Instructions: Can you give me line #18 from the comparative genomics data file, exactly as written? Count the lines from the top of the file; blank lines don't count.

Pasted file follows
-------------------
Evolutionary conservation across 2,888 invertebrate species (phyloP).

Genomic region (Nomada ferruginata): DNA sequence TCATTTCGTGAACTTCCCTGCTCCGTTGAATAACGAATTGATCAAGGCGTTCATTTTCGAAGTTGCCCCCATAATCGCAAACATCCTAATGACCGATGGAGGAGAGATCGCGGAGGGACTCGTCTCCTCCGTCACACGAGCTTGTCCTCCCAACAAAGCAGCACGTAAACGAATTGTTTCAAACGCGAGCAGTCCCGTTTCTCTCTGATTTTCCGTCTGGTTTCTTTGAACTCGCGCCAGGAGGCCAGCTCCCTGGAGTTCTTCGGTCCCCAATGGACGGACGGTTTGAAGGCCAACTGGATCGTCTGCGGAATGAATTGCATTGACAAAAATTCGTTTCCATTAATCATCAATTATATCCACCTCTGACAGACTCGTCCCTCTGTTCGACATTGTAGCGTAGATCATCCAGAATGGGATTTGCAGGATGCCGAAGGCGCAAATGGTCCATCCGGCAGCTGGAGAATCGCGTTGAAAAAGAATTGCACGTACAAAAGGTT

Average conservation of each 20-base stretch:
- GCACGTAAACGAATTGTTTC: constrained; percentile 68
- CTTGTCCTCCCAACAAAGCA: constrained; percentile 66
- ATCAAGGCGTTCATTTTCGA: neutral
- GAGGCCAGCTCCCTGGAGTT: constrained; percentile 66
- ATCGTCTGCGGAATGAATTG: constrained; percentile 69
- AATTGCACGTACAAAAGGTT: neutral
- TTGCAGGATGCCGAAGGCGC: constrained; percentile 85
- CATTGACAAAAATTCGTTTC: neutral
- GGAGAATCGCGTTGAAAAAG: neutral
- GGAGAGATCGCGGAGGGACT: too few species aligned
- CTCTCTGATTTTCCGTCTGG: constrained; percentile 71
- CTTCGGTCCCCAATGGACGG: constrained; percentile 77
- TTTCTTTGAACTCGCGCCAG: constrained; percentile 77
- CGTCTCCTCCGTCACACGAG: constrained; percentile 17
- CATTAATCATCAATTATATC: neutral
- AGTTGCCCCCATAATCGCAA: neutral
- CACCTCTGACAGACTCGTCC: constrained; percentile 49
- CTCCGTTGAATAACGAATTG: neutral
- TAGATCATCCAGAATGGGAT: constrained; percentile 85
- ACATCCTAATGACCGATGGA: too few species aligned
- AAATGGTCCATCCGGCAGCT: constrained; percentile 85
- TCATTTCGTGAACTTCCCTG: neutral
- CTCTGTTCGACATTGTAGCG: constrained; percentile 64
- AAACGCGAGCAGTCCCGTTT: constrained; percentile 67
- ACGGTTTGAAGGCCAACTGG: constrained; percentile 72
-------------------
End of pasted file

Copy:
- CATTAATCATCAATTATATC: neutral